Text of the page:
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Home composting FAQs

Wheel barrow full of plants and flower in a garden

Sunday 1 April 2018

How do I set up my home compost bin?

  • Place your compost bin on soil in a sunny spot
  • Add 50% green items and 50% brown items
  • Mix compost with a garden folk once a week
  • In 9 to 12 months you should have dark, crumbly compost, ready to use as a soil improver in your garden.

What should I put in my home compost bin?

  • Grass cuttings and prunings, vegetable and fruit scraps, old flowers and nettles, coffee grounds and non-plastic tea bags, crushed egg shells and egg boxes, shredded newspaper and cardboard, dry leaves and twigs.
  • You can also place feathers, wool, vacuum bag contents and woody clippings into your bin.

What shouldn’t I put in my home compost bin?

  • Avoid putting meat, dairy products and cooked vegetables in your bin as this can encourage unwanted pests and create odours.  It’s also recommended that you avoid composting perennial weeds and diseased plants. Cat litter, dog feces and nappies shouldn’t be added either.

How long does it take to make home compost?

  • On average 9 to 12 months, but it can be quicker if the weather is warm for a long period of time.

What should I do with my home compost?

  • Your compost bin will make compost that can be used as an excellent soil improver.  You can add it directly to your garden beds and boarders, which you can fork into the soil or leave it on the surface as mulch.  It will work gradually to improve the nutrient content and overall structure of the soil and should lead to healthier plants.
  • If you want to make a general purpose potting soil that is suitable for growing most vegetables, then it’s recommended that you mix two parts compost to one part sieved garden soil.  For potting soil suitable for containers and window boxes combine two parts soil to one-part compost and one-part sand.

Do home compost bins smell?

  • Your compost bin shouldn’t smell unpleasant.  If you find that it does it may mean that it contains too much ‘green’ material and lacks air.  This can easily be fixed! First of all you can try turning the compost with a garden fork to add more air into the mix.  Next, try adding more ‘brown’ materials like bits of cardboard, scrunched up newspaper, hedge trimmings or twigs. Mix this new material in and that should do the trick.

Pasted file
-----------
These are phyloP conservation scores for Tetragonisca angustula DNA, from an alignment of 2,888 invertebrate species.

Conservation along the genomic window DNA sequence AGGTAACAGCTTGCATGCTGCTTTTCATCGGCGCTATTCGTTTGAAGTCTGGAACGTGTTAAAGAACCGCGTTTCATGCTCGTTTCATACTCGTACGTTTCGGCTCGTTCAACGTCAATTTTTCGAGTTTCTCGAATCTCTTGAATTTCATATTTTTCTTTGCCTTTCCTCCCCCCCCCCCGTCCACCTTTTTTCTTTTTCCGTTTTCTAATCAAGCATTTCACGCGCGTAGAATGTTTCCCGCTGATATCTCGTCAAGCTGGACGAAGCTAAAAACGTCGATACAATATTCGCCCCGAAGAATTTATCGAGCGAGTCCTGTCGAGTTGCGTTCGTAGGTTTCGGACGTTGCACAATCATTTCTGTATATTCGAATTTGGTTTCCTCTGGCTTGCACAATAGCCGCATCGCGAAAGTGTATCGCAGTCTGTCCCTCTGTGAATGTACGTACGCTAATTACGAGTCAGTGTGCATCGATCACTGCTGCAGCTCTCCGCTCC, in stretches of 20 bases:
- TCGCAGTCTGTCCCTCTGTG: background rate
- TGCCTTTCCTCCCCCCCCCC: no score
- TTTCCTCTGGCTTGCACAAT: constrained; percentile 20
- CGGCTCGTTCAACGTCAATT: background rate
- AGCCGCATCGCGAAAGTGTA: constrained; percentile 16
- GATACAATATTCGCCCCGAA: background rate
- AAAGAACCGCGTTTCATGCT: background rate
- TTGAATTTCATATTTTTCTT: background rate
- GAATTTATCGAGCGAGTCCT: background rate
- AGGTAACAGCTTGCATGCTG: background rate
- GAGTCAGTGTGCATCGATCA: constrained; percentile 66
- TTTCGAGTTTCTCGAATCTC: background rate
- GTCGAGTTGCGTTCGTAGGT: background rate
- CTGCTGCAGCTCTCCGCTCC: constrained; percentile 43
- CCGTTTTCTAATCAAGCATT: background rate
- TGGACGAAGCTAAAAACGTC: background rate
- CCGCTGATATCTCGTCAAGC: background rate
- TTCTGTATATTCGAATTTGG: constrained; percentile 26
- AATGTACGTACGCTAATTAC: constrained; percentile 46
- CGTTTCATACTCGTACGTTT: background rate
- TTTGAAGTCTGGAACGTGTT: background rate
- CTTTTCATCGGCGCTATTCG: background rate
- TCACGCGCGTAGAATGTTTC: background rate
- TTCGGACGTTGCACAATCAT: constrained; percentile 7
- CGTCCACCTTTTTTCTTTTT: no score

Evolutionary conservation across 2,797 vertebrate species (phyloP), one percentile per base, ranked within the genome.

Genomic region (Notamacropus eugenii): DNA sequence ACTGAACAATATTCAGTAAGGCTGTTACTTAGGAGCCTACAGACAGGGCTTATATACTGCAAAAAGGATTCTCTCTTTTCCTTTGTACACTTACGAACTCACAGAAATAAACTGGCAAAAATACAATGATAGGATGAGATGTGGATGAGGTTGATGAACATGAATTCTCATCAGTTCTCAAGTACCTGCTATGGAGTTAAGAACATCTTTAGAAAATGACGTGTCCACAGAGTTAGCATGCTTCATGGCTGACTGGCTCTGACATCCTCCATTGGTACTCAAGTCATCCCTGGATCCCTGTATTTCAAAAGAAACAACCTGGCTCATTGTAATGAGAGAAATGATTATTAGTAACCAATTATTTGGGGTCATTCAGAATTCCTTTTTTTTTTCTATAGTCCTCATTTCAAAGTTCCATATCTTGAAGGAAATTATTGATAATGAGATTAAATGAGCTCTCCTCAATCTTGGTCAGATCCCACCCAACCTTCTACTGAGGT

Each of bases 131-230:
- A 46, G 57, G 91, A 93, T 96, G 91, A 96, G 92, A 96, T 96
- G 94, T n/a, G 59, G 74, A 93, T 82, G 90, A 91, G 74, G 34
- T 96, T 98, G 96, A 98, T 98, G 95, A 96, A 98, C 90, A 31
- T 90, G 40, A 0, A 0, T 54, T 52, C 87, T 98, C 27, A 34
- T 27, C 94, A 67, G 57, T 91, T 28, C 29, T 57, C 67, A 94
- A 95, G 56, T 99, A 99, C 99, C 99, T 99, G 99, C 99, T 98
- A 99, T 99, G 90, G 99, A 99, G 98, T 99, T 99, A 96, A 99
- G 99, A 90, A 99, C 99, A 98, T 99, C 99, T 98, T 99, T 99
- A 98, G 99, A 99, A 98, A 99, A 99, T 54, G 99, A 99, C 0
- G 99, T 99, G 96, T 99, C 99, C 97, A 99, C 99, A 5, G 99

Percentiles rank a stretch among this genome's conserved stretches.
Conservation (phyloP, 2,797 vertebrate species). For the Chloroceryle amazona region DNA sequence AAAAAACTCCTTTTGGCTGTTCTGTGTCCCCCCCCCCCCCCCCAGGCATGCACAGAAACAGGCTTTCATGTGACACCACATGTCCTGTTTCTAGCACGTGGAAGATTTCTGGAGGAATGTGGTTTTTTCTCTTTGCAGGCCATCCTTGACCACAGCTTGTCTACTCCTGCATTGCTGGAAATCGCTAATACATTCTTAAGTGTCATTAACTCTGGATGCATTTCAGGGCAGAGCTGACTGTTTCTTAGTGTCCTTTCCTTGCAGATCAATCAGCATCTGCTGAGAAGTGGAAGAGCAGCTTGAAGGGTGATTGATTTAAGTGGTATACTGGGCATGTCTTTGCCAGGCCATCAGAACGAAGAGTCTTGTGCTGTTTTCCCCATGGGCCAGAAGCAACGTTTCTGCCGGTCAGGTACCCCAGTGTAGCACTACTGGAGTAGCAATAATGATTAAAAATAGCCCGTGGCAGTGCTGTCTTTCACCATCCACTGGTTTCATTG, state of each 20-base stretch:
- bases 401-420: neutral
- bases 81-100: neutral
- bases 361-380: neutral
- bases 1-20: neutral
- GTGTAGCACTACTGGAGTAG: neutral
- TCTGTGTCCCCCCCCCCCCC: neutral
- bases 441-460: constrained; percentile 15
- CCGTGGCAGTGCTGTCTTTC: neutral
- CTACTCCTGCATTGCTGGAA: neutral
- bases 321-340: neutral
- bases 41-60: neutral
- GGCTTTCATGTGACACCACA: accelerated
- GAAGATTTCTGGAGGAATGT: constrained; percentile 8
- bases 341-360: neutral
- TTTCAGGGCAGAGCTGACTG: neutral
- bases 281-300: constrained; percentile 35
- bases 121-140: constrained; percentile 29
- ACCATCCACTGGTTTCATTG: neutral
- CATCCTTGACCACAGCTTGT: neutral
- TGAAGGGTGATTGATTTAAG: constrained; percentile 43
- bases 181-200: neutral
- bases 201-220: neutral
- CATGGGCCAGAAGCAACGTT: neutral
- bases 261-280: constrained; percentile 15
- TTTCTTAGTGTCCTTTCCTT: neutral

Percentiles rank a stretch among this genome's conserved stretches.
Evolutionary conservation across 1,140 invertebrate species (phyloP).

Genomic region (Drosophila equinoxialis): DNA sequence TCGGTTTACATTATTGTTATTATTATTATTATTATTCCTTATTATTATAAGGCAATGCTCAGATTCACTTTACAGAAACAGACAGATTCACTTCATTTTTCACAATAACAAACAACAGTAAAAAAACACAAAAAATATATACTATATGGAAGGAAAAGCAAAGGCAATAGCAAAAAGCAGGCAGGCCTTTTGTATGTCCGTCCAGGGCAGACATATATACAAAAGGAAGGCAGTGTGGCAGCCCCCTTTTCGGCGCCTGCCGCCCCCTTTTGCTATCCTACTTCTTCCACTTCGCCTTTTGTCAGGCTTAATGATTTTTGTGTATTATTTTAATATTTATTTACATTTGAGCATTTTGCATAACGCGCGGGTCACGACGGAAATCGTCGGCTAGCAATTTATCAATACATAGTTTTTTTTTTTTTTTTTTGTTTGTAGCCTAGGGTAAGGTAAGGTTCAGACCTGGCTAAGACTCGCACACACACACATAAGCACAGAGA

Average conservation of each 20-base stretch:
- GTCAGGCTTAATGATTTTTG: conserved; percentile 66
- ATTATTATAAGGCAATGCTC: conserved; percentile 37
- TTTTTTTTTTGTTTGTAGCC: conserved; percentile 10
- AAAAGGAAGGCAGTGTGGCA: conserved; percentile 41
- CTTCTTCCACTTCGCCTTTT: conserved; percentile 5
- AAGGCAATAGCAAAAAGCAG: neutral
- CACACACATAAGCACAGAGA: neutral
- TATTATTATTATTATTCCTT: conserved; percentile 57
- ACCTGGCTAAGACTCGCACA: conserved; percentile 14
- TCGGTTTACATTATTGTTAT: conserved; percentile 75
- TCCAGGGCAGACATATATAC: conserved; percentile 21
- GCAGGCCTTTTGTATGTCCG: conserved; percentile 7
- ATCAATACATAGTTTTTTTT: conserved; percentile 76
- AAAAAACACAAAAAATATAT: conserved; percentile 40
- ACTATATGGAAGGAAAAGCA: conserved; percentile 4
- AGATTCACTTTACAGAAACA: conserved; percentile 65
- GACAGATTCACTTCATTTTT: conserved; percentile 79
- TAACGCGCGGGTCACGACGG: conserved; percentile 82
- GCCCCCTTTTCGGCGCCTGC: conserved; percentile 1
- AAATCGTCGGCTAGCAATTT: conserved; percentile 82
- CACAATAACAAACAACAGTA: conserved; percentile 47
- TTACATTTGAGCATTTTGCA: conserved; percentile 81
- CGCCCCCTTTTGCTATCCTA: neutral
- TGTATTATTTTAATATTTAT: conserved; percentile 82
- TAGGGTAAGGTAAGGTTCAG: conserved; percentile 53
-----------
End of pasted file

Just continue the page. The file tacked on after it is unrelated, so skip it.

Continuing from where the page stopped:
Do home compost bins attract rats?

  • It’s very unlikely that your compost bin will attract rats.  If you add meat or fish to your bin then you may find this could attract rats and so avoid including them.  If you place your compost bin in a very secluded part of your garden this may make it a tempting place for rats and so position your bin in a place where it will be disturbed on a regular basis.  If you are worried about rats getting in your bin then you could use a compost bin base, you could turn the compost regularly with a garden fork and you could visit the bin frequently to disturb the area.

How can I avoid ants and fruit flies in my home compost bin?

  • Ants are a common creature of the composting process and won’t do your compost any harm. A lot of ants in your compost bin may mean, however, that the mix is too dry. Try adding cold water to the compost bin and ensure that enough 'green' materials, such as fruit and vegetable peelings, are being added regularly.
  • Fruit flies are also very common and harmless. If you want to prevent them in your bin then try covering materials waiting to be composted with newspaper or a lid. Add soil, cardboard or grass clippings to your compost bin or try leaving the compost bin lid off overnight.

I don’t have space for a compost bin, are they any alternatives?

  • is able to offer a number of smaller bins that can be used for home composting, including wormeries and Bokashi system.

Find out more about home composting:

Order your discounted compost bin

How to compost in autumn and winter